Canada’s Tough Talk On Ukraine & Russia Is Hollow Given The Moribund State Of Our Armed Forces

Strength brings respect. Tough talk without the ability to back it up brings contempt.

Canada has been talking a tough game in regards to Russia’s massing of troops on their border near Ukraine:

“Any movement of Russian troops into Ukraine will be absolutely unacceptable and met with a clear response from the international community,” said Justin Trudeau.

“We have been engaged in significant diplomatic efforts as a global community and been very, very clear that it is not in the interest of Ukrainian people, it’s not in the interests of the Russian people, to see a conflict in which Russian and Ukrainian soldiers are killing each other,” he added.

Foreign minister Melanie Joly had this to say:

“The amassing of Russian troops and equipment in and around Ukraine jeopardizes security in the entire region.”

“These aggressive actions must be deterred. Canada will work with its international partners to uphold the rules-based international order and preserve the human rights and dignity of Ukrainians.”

There’s nothing wrong with those statements.

Canada and other free nations should be critical of Russia’s attempts to influence a NATO retreat in Eastern Europe.

The problem is that Canada has very little to back up those words, meaning we are in essence expecting others to enforce our tough talk.

A moribund military

The issue for Canada is that our armed forces are in a moribund state.

Decades of underfunding by both Liberal & Conservative governments and a horrific procurement process has left our military without effective equipment.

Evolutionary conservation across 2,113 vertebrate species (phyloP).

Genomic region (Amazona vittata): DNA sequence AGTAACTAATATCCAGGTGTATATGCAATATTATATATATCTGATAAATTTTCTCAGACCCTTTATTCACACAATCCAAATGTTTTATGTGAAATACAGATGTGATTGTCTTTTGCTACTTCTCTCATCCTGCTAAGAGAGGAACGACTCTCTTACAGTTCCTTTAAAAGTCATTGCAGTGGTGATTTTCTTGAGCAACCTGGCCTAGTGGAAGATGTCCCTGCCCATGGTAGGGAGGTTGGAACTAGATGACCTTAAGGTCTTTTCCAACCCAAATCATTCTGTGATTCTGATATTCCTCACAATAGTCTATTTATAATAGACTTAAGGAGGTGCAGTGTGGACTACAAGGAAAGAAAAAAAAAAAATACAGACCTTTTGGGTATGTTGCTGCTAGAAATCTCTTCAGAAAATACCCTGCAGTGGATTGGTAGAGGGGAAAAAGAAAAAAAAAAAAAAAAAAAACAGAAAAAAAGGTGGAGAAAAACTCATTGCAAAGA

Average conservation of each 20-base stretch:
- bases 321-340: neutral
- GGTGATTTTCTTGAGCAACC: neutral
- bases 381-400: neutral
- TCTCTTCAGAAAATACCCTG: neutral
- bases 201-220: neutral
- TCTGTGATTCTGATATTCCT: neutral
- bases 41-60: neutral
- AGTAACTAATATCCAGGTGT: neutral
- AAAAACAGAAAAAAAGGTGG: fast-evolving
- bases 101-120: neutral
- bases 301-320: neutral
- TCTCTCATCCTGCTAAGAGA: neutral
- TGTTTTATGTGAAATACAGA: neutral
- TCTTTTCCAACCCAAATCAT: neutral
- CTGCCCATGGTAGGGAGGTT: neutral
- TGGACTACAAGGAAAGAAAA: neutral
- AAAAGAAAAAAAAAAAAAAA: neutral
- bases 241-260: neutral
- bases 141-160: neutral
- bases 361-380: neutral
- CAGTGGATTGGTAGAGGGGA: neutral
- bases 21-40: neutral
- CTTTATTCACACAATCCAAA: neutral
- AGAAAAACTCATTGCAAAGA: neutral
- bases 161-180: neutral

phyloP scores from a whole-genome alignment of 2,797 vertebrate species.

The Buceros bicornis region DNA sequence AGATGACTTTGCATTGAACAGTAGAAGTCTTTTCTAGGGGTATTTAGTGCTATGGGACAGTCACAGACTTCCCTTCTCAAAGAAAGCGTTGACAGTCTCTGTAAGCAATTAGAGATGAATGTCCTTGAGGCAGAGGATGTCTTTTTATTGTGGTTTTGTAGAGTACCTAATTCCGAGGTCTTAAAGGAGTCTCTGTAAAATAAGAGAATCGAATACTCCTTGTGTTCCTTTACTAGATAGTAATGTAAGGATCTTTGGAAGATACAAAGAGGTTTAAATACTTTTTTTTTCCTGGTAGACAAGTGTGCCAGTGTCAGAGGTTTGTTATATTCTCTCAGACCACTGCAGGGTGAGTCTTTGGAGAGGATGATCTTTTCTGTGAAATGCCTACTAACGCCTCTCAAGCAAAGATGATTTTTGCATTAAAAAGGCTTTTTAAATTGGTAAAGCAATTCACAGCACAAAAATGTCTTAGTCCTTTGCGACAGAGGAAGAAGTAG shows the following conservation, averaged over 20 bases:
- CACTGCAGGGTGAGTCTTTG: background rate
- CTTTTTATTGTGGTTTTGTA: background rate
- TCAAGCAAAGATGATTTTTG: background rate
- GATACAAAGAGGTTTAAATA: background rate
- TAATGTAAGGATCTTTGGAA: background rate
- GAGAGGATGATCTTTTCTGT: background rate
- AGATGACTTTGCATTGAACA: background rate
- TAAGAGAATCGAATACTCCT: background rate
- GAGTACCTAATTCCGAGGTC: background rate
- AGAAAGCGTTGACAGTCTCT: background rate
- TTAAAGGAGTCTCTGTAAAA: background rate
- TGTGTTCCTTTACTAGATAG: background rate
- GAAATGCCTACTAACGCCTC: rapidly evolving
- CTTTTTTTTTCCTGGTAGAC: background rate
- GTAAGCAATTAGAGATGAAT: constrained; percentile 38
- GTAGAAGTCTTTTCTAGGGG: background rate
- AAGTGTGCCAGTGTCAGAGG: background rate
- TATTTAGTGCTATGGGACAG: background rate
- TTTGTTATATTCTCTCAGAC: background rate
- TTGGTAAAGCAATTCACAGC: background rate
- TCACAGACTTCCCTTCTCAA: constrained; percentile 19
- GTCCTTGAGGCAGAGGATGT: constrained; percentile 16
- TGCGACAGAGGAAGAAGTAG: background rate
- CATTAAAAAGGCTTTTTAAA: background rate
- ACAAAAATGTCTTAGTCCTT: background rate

Everything takes too long to order, and then too long to arrive, and is always way overbudget.

Consider our fighter jets.

With our CF-18s having reached the end of their operational life, both Conservative & Liberal governments failed to procure replacements. The Liberals then went with a stopgap, buying old F-18s from Australia. We replaced old F-18s with old F-18s.

We also have very little in the way of ground forces, with fewer than 100 tanks in operation (82 Leopard 2 tanks and about 50 Leopard 1’s the government sought to sell).

We all know about the Sea King debacle and the four Victoria-Class submarines that became an instant money-sink and could barely even be used.

And even when we have equipment, finding people to join up and operate it has been a struggle.


To say Canada’s armed forces have received negative attention would be an understatement.

It seems as if the only time the CAF gets in the news is when a new sex scandal emerges regarding a top official.

Unsurprisingly then, recruitment isn’t going so well:

“The Canadian Armed Forces is dealing with a mounting personnel shortage, as new figures show military recruitment and training have failed to keep pace with plans to expand the force, resulting in more than 12,000 unfilled positions.

The figures provided to The Canadian Press underscore recent warnings from chief of the defence staff Gen. Wayne Eyre and other senior commanders about the state of Canada’s military, which has faced growing demands at home and abroad.

And while military officials have previously blamed the COVID−19 pandemic for cutting into the recruitment and training of new members, one defence analyst suggests the recent sexual misconduct scandal has also taken a toll.

“The Canadian military had a pretty bad year in terms of its public reputation, and I would imagine that would have a negative impact on more than just the number of women coming into the Forces,” said Canadian Global Affairs Institute president David Perry.”

Liberal military ‘expansion’ plans are laughable, with just 2,500 regular forces being added, and 1000 reservists being added.

And of course, not only have those weak targets not been met, but things have gone backwards:

“Yet while the military is supposed to have added 4,500 troops, it instead shrunk by more than 700 since the end of 2020. Taken altogether, the Canadian Armed Forces currently needs more than 6,750 regular force members and nearly 5,500 additional reservists.”

As if that isn’t enough, about 900 soldiers could be removed due to the foolish vaccine mandate in the armed forces.